28. ^ Tamura, Mioko; Tharayil, Nishanth (July 2014). "Plant litter chemistry and microbial priming regulate the accrual, composition and stability of soil carbon in invaded ecosystems". New Phytologist. 203 (1): 110–124. doi:10.1111/nph.12795. PMID 24720813.
  29. ^ Kudzu: The Vine that Ate the South; PorterBriggs.com http://porterbriggs.com/the-vine-that-ate-the-south/
  30. ^ "SPECIES: Pueraria montana var. lobata". US Forest Service - United States Department of Agriculture. Retrieved 29 September 2015.
  31. ^ a b c d "Controlling Kudzu With Naturally Occurring Fungus". ScienceDaily. 20 July 2009. Retrieved 20 July 2009.
  32. ^ Bill Finch (September 2015). "Legend of the Green Monster". Smithsonian Magazine. Vol. 46 no. 5. p. 19.
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  34. ^ Wingrove, Josh (24 September 2009). "'Vine that ate the South' has landed in the Great White North". The Globe and Mail. Retrieved 14 October 2013.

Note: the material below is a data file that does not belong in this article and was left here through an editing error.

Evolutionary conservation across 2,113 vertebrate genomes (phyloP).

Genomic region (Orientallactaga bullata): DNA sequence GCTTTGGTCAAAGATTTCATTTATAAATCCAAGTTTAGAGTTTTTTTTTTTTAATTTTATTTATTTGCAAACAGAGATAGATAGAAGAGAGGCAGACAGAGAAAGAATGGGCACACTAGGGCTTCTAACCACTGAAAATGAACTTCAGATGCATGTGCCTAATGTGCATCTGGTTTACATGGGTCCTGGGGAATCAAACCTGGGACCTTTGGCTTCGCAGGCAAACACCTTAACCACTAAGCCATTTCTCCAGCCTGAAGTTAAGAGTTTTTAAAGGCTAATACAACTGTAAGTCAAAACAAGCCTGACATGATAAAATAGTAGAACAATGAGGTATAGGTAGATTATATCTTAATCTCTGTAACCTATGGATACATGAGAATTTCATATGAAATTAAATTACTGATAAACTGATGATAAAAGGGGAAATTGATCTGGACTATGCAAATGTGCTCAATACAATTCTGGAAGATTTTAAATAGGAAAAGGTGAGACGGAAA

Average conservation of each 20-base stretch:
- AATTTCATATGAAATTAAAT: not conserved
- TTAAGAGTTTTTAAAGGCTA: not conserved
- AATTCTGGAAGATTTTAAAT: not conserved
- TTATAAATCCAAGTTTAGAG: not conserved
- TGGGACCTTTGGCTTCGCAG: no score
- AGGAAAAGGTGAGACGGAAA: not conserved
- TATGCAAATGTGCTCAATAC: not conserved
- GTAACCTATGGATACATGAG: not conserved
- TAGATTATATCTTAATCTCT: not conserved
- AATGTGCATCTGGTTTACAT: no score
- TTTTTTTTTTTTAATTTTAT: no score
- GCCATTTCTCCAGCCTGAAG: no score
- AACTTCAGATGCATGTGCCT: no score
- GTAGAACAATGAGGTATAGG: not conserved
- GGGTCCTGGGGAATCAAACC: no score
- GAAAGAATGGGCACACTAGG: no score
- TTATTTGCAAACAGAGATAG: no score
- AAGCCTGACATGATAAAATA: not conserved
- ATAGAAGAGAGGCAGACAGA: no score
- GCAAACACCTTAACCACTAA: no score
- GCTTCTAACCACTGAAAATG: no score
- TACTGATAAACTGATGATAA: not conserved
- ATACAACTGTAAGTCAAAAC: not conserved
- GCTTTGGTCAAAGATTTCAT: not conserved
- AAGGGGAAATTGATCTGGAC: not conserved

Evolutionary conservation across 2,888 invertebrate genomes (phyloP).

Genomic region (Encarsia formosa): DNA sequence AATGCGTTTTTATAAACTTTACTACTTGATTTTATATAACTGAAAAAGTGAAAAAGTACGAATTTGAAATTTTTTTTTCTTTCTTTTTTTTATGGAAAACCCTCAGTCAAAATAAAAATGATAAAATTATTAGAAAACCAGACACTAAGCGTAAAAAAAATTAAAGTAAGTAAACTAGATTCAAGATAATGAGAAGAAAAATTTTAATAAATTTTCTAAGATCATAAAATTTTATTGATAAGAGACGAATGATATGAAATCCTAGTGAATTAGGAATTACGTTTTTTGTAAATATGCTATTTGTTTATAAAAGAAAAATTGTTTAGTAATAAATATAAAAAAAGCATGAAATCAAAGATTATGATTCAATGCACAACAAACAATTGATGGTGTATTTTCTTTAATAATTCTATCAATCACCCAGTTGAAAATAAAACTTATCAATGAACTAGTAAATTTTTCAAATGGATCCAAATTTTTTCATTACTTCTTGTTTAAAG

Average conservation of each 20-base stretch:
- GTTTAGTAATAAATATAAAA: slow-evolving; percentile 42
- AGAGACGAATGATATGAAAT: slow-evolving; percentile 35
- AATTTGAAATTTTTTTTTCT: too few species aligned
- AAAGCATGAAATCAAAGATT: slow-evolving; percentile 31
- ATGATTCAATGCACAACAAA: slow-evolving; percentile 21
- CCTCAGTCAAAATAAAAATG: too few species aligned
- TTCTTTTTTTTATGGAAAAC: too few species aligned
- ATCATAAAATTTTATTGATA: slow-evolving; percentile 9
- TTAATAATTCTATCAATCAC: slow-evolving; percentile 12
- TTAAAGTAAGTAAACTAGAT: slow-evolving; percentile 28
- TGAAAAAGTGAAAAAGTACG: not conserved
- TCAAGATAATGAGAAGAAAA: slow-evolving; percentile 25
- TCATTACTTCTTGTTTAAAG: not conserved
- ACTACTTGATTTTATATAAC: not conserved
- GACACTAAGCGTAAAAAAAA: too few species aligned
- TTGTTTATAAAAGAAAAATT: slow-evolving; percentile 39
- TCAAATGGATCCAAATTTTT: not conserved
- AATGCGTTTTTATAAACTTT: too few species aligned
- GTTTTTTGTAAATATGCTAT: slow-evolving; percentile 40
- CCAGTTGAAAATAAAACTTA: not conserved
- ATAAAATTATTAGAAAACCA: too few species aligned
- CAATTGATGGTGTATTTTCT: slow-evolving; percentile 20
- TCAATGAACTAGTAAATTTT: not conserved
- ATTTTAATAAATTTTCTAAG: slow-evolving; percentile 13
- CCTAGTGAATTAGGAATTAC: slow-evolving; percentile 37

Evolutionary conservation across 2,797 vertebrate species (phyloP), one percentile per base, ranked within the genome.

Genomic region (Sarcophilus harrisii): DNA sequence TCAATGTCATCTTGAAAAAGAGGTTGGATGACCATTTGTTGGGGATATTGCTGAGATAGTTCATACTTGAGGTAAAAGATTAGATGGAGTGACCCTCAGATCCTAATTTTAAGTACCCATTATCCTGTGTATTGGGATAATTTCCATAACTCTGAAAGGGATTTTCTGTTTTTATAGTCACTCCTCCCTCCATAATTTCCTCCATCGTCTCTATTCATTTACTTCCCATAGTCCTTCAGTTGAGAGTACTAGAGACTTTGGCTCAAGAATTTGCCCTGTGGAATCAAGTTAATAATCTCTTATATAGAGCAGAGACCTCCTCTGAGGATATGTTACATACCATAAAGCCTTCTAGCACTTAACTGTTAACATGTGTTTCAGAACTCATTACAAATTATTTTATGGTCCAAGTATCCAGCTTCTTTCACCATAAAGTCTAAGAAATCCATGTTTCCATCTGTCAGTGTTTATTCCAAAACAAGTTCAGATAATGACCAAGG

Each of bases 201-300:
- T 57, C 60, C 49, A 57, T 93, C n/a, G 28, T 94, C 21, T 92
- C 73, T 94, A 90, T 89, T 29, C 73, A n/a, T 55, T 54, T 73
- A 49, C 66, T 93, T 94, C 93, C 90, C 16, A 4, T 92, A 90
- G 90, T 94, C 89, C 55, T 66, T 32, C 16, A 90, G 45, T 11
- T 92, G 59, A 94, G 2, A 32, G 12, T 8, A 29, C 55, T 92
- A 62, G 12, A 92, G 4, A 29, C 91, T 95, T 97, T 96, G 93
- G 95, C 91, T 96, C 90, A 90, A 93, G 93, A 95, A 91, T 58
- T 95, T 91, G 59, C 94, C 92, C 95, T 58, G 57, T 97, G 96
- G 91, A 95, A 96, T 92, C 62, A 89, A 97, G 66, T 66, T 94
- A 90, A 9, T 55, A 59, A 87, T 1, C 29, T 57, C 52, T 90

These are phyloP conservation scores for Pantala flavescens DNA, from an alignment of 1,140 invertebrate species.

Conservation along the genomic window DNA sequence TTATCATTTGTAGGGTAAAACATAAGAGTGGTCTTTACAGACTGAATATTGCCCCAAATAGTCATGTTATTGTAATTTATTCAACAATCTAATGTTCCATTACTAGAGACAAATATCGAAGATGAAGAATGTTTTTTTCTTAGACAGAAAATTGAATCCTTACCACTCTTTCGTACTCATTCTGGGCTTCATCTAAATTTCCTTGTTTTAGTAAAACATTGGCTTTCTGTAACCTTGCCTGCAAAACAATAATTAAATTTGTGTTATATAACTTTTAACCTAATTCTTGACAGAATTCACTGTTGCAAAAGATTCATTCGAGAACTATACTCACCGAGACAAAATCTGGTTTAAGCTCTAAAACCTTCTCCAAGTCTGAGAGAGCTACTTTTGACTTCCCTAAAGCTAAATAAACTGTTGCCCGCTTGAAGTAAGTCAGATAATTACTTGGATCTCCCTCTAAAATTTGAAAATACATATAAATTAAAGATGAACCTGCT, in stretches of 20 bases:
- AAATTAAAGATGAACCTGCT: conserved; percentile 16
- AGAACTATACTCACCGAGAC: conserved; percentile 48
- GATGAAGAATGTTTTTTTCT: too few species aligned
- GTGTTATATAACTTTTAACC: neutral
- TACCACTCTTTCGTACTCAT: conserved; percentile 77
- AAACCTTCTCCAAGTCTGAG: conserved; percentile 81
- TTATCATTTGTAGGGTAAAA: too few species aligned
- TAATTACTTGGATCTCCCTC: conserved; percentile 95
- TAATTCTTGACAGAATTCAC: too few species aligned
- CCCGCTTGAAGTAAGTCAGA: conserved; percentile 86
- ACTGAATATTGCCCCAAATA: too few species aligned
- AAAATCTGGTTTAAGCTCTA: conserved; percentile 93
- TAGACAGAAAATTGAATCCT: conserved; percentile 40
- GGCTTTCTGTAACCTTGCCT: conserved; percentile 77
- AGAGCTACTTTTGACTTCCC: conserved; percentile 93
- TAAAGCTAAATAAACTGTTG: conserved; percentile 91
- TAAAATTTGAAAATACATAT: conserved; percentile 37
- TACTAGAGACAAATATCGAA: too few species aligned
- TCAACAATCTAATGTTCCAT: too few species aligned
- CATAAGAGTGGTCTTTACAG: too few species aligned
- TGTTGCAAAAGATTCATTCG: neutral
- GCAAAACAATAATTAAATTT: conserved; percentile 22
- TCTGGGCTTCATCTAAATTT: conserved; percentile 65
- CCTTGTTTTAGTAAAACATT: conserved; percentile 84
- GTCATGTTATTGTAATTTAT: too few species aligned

35. ^ Walker, Timothy (2013). Plant Conservation: Why it matters and how it works. Timber Press. p. 157. ISBN 978-1604692600.
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  39. ^ Bramlett, Betsy (31 August 2010). "Winston-Salem Using Goats To Attack Problem Kudzu Vines". Wxii12.com. Archived from the original on 6 March 2012. Retrieved 8 September 2010.
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  41. ^ "Written Findings of the State Noxious Weed Control Board". Washington State Noxious Weed Control Board. 2007. Archived from the original on 27 September 2011. Retrieved 20 August 2007.
  42. ^ a b Southeast Exotic Pest Plant Council Invasive Plant Manual
  43. ^ Missouri Department of Conservation - Kudzu Archived 26 May 2011 at the Wayback Machine
  44. ^ a b National Park Service - Kudzu
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  46. ^ Matt Nespeca (August 2007). "Kudzu Control Methods and Strategies" (PDF). kokudzu.com.

External linksEdit